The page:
Kingdom: Animalia

The kingdom Animalia has a few unifying characteristics for all of its species. They have   eukaryotic cells that are complex because of their different types of tissues (Kingdom- Animalia, 2003). These tissues are made up of cells grouped together to perform a common function (Kingdom- Animalia, 2003). Animals also require oxygen for metabolism (Kingdom- Animalia, 2003). They have the ability to reproduce sexually creating genetic variation, however some animals reproduce asexually (Kingdom-Animalia, 2003).  Lastly, some are motile but that is dependent on the development of their skeletal-muscle system (Kingdom- Animalia, 2003). All of these characteristics are necessary for the survival of animals.

Phylum: Mollusca

The phylum Mollusca is characterized by animals with three specific parts of their soft bodies that lack a vertebrae (Kingdom Animalia, 2012). The first is the head-foot which contains structures that allow for movement and sensing its surroundings (Kingdom Animalia, 2012). Next is the visceral mass which makes up a large portion of the body because it contains the necessary structures for excretion, digestion, and circulation (Kingdom Animalia, 2012). Lastly is the mantle, this structure creates the shell (Kingdom Animalia, 2012).

Class: Gastropoda

The class Gastropoda lives mainly in marine habitats, however there are some exceptions such as Mesodon mitchellianus which is a terrestrial snail (Kingdom Animalia, 2012). In early stages of development, their visceral mass becomes protected by a coiled shell (Kingdom Animalia, 2012). The shell grows with the animal throughout its life (Kingdom Animalia, 2012). 



Order: Stylommatophora

M. mitchellianus fits into the order of stylommatophora because they are terrestrial and have two sets of tentacles which help them sense their surroundings (Gastropoda, 2002).  The posterior set of tentacles are retractable and have eyes located on the top (Gastropoda, 2002).  The other set of tentacles are used for taste and smell (Gastropoda, 2002).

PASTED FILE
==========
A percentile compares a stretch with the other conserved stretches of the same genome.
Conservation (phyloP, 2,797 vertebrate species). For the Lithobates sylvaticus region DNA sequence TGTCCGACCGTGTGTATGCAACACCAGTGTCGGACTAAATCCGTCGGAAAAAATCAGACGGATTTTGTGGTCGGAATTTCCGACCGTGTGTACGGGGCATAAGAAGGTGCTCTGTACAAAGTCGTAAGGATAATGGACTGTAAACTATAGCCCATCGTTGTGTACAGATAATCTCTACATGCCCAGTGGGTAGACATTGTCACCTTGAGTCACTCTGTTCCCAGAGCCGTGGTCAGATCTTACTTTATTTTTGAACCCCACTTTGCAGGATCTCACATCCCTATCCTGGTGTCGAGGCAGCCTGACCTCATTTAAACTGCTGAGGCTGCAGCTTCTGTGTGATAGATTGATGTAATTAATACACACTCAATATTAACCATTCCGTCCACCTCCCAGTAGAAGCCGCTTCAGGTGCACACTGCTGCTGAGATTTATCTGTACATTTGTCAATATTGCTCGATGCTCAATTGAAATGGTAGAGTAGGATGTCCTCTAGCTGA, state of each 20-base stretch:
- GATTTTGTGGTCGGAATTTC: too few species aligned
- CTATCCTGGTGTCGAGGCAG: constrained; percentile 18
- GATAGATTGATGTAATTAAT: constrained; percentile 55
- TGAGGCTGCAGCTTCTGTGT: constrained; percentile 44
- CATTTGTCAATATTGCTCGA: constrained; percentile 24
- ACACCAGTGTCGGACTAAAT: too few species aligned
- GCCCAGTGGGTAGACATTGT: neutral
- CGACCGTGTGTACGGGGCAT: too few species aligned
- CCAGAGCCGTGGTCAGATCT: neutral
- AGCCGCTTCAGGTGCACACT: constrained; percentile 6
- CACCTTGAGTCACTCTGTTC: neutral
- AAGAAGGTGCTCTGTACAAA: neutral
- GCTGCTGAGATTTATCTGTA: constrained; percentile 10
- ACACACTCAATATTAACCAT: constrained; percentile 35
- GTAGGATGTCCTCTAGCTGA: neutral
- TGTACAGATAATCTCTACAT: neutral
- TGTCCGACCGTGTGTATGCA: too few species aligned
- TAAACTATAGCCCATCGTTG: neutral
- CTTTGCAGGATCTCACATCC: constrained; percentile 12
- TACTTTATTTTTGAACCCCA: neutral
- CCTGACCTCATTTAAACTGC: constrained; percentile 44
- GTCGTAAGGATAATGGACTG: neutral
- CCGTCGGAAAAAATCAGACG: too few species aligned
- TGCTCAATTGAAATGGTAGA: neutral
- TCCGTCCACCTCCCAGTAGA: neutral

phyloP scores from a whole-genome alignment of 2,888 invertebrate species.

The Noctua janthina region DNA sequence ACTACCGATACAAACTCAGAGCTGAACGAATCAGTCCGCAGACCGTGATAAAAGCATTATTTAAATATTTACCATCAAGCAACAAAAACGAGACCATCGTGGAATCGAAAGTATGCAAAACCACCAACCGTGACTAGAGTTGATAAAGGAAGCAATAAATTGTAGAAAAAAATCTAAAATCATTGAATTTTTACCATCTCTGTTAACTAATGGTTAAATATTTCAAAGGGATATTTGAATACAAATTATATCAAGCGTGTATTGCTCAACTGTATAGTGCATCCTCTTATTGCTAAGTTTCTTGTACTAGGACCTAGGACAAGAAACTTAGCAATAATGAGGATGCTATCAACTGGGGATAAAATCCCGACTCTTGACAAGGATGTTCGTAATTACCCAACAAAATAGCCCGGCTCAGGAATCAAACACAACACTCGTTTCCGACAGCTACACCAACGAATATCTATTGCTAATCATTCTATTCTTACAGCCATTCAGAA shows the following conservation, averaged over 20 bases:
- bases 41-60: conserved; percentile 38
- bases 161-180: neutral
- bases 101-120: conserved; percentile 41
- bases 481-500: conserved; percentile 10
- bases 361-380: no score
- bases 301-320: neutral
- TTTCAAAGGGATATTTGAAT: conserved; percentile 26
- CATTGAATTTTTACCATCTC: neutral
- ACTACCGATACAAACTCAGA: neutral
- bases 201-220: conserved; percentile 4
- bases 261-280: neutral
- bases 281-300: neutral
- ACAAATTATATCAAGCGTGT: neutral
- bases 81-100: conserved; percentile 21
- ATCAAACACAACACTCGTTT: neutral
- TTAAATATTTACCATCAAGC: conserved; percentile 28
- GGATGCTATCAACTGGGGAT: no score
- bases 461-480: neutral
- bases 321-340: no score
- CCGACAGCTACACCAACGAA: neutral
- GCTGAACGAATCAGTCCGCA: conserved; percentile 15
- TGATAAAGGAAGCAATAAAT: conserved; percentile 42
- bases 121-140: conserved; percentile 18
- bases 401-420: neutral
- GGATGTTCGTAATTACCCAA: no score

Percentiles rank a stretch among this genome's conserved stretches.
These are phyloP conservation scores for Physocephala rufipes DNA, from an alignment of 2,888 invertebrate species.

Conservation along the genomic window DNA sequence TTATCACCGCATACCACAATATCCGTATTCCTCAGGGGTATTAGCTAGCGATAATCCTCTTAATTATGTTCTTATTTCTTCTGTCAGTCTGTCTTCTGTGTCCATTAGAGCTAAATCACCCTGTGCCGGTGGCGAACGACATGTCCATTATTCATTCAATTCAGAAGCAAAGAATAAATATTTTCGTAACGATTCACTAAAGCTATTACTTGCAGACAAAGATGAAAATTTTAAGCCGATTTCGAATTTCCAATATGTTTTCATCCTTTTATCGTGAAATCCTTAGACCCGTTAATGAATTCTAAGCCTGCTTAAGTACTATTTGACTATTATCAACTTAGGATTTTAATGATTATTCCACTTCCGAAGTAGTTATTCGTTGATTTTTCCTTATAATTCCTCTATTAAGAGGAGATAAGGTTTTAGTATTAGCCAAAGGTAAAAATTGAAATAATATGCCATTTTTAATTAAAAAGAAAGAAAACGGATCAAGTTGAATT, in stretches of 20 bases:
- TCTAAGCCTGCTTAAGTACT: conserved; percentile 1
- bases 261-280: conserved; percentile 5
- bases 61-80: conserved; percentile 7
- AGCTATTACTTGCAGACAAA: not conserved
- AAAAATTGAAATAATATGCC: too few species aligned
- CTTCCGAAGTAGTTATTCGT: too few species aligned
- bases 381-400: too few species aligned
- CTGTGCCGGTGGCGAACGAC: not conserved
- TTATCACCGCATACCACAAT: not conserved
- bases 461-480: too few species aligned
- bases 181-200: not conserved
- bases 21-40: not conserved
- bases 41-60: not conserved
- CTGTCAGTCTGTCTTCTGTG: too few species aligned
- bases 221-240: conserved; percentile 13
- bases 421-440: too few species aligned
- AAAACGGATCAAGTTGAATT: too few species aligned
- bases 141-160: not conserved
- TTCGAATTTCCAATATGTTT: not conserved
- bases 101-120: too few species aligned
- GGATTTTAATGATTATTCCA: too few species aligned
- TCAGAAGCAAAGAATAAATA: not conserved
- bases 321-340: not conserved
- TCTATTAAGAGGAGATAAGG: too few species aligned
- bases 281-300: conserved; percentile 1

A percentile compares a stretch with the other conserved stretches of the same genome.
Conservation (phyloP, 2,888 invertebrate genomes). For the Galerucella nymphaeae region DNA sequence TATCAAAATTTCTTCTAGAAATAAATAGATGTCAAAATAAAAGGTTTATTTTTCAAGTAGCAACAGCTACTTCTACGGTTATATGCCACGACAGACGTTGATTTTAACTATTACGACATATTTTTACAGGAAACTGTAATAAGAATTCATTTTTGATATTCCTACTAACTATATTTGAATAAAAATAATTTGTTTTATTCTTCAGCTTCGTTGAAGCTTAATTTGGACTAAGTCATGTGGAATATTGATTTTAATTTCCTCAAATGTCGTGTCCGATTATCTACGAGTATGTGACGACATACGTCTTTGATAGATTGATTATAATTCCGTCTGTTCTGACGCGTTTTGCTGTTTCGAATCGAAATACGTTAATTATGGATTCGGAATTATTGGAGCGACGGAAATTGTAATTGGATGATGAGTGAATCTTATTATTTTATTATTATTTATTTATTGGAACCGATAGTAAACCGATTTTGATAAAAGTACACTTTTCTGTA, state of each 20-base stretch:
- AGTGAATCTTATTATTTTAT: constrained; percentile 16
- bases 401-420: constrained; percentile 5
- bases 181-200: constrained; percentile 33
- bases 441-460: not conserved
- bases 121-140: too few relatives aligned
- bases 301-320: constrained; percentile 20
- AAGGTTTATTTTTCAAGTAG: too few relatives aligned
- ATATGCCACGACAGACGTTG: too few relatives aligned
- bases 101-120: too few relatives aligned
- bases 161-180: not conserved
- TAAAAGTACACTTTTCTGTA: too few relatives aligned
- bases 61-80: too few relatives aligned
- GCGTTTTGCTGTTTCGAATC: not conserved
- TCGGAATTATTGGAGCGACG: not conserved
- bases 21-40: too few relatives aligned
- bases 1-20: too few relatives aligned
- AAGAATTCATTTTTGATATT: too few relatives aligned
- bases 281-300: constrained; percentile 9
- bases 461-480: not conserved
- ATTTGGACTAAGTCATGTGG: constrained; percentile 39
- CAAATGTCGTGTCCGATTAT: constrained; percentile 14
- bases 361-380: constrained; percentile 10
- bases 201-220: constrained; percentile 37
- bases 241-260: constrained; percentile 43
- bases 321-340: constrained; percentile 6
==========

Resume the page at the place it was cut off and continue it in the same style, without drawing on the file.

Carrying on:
Family: Polygyridae

All snails in this family have an imperforate shell, as an adult, that is either globose or depressed which they can retract into (Baker, 1939). Most animals in this family have a textured and rough body surface (Baker, 1939). The length of the body is two times that of the diameter of it's shell which is between 5 mm and 40 mm (Baker, 1939).

Genus: Mesodon

Characteristics of the genus Mesodon include living on land and breathing air using a specialized lung (Invertebrate Diversity, 2010).  Mesodon have a heliciform with a striated shell and  an imperforate umbilicus (Dourson, 2010).



Species: Mesodon mitchellianus

Mesodon mitchellianus is unique because of its closed umbilicus (Binney, 1885).  Since there is no opening in the shell, M. mitchellianus is given the common name, the "sealed gobelet" (Binney, 1885). The Latin prefix meso- means middle and the suffix -odon means to tooth (Wordaz, 2012).  Mitchellianus is named after J.K. Mitchell, M.D. (Pilsbury, 1940). Mesodon mitchellianus translates from Latin meaning middle-tooth land snail (Wordaz, 2012).

Now on to Habitat!

Go Home!